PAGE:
My husband is currently at an epilepsy center undergoing eeg/video monitoring. He began having seizures 10 years ago which lasted 1 year. Then seizure free for 10 years. No meds,eeg and cat scans all negative. In Oct. 97 he began having seizures again. CAT and MRI revealed two arachnoid cysts. Both cysts were of no concern to the neurologist or neurosurgeon. Tegretol administered at 400 then up to 1200 over the past year. Seizures continued every 4-5 weeks. One break of 3 months seizure free. Now at center, meds withdrawn and unfortunately one seizure during hyperventilation & strobe light revealed no activity on the eeg. There has been no further seizure activity. Various neuropsychologist testing proved negative. Strobe test scheduled again for today. What next? I have witnessed these seizures and have no doubt they are real. Lip smaking, loss of awareness, involuntary twitching of legs and trunk, etc. Dr. wants to eliminate tegretol indefintely. He gets released tomorrow. What if he has additional seizures at home? I'm nervous that they have not researched his condition more thoroughly. Any suggestions will be appreciated. Tara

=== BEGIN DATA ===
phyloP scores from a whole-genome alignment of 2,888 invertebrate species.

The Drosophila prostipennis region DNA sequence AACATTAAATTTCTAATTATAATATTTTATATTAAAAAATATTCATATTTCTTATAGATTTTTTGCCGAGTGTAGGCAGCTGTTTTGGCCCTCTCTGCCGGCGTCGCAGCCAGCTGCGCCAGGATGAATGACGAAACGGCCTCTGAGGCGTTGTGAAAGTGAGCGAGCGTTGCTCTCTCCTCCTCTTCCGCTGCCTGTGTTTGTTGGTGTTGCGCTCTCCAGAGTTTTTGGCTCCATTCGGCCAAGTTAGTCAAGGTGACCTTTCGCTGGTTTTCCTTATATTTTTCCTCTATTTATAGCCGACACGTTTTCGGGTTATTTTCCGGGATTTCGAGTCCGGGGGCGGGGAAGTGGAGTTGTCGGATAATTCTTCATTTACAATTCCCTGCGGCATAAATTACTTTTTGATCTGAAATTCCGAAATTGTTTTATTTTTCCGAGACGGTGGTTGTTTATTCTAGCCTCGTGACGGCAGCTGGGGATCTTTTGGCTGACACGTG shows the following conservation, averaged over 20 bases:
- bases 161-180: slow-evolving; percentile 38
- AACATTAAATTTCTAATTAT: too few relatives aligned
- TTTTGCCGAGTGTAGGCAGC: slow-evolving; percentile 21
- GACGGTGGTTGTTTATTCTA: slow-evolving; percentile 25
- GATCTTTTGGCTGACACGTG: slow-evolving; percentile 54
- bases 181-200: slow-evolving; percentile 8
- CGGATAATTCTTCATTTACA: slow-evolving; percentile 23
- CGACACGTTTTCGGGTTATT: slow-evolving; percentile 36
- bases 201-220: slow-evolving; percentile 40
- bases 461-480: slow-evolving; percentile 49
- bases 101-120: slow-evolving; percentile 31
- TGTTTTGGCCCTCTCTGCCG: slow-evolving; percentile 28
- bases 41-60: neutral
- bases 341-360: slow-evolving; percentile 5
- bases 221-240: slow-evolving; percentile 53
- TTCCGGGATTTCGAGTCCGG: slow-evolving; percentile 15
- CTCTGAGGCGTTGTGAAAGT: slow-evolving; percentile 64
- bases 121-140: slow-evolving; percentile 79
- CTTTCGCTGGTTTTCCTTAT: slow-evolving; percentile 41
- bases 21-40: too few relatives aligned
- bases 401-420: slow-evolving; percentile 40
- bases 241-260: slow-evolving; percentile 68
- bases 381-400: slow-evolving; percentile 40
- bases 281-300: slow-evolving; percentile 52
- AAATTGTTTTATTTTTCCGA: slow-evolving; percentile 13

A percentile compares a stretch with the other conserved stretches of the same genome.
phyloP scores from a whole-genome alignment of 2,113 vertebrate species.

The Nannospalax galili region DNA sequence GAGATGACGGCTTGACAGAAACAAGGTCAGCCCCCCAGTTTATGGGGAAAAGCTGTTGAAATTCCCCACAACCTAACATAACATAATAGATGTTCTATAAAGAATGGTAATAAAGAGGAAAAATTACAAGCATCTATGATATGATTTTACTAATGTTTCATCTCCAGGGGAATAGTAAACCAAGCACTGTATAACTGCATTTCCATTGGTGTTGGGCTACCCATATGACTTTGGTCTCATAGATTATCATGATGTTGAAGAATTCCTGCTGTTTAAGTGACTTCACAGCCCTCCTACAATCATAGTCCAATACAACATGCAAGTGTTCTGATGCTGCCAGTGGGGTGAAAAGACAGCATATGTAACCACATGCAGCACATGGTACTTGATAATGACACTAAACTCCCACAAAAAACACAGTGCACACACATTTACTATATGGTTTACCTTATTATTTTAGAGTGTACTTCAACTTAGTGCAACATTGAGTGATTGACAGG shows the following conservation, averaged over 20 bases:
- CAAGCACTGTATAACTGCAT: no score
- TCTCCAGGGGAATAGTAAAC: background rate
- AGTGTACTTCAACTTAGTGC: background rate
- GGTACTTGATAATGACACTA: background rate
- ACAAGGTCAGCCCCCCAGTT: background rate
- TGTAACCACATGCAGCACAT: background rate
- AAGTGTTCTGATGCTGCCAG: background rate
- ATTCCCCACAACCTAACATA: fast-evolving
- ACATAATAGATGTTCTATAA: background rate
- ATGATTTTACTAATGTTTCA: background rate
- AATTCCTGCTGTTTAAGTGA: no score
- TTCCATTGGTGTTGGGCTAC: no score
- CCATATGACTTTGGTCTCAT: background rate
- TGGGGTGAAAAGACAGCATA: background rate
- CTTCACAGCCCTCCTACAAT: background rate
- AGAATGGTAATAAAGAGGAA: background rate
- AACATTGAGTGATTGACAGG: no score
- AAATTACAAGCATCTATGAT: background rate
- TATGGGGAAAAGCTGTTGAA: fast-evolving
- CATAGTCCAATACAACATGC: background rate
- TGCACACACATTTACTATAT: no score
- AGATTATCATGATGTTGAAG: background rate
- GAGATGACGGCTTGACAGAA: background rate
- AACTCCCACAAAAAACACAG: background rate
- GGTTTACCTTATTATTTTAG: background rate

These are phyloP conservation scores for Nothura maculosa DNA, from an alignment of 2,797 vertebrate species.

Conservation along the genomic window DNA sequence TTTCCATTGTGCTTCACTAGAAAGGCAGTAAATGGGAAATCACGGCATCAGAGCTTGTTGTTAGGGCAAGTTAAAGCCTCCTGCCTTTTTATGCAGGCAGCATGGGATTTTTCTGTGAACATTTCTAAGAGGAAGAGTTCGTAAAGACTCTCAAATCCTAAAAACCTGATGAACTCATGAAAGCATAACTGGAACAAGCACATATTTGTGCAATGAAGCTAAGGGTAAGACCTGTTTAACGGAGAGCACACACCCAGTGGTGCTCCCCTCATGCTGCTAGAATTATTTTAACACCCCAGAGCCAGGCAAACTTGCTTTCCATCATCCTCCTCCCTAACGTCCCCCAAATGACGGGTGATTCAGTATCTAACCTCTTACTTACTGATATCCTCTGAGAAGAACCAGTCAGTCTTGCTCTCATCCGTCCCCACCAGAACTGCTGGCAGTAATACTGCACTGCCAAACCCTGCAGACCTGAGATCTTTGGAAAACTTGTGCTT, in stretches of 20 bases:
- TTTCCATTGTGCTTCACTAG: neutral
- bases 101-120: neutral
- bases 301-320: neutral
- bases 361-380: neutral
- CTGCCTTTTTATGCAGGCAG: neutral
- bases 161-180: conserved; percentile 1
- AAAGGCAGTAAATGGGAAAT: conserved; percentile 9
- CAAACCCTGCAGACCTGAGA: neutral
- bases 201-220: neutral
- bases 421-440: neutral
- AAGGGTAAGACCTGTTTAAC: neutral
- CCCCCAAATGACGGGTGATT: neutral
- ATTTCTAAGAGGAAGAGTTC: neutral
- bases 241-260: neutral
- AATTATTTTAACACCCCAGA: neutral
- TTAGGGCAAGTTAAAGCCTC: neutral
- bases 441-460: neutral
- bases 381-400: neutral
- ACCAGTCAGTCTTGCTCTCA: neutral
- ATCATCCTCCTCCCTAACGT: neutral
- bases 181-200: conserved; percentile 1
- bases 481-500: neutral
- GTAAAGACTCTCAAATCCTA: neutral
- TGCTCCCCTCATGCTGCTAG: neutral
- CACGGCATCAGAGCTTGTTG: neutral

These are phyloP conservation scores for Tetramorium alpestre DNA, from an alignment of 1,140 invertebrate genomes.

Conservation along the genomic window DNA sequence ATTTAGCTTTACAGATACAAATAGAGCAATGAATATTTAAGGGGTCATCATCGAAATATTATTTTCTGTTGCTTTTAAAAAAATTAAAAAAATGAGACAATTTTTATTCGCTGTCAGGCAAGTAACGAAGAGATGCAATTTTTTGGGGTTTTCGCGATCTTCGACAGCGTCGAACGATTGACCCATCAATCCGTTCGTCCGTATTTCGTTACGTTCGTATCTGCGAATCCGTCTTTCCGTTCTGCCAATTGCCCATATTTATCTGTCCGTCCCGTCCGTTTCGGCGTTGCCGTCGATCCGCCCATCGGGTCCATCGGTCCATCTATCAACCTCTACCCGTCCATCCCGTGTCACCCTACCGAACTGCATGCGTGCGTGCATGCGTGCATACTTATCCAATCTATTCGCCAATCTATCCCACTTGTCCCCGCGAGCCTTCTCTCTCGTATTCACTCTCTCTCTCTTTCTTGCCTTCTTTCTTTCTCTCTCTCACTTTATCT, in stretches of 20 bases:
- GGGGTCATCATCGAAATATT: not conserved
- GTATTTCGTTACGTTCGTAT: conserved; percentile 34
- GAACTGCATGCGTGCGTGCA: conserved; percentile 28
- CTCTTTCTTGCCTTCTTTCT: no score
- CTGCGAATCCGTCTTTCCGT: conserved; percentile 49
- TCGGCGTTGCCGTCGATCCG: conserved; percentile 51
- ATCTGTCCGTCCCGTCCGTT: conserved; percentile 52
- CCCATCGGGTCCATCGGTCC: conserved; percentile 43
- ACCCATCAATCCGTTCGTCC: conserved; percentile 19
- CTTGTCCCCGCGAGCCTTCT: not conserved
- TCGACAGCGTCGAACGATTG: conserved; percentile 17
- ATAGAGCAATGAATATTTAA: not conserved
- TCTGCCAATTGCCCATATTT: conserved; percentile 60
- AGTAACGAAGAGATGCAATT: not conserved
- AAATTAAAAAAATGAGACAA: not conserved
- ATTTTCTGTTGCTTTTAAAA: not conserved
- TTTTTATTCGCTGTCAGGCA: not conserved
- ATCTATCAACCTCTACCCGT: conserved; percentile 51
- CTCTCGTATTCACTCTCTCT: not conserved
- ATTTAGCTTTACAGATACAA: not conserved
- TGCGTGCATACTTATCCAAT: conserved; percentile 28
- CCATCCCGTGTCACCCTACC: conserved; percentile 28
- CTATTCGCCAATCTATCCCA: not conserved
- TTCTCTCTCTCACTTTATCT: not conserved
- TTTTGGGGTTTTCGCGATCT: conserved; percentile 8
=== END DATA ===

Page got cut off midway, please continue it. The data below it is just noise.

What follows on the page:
Sorry to hear about your husbands symptoms. It sounds like your husband has undergone a very extensive workup for epilepsy. Without seeing the seizures, evaluating the EEG, examining him, it is impossible to give you a diagnosis. It sounds like the conclusion is that your husband is having pseudoseizures? But if he did have a seizure during hyperventillation, were there no EEG changes that corresponded to the seizure event? Putting this together, it does sound like he may have pseudoseizures. These are real events that for the most part look like seizures, however they are not related to brain activity abnormalities. Sometimes our minds and body respond to various stimuli like stress, with abnormal symptoms. These can be abdominal pain, migraine headaches, or even seizure-like events. It sounds like the epileptologists are leaning in the direction of pseudoseizures. If you are still worried, it would be in your best interest (and your husband's) to get a second opinion. I would gather all the labs, films and EEGs and get a second opinion from another epilepsy specialist. If the diagnosis of pseudoseizures is correct, then if a seizure occurs at home, make sure that things are not around that might hurt him if he bumps into them during a seizure (i.e. move chairs from the area), wait for 5-9 minutes before you call 911, and make sure all the doctors know that your husband has been diagnosed with pseudoseizures in the past, but has had real epileptic seizures (if he has had them) in the past. I would do this just so the ED doctors are careful do look into the possibility of real seizures but also look out that too agressive treatment is not done that might harm him (i.e. intubation and mechanical ventillation). If it is the diagnosis of pseudoseizures, he really need psychological help. Best of luck.
CCF Neuro[P] MD
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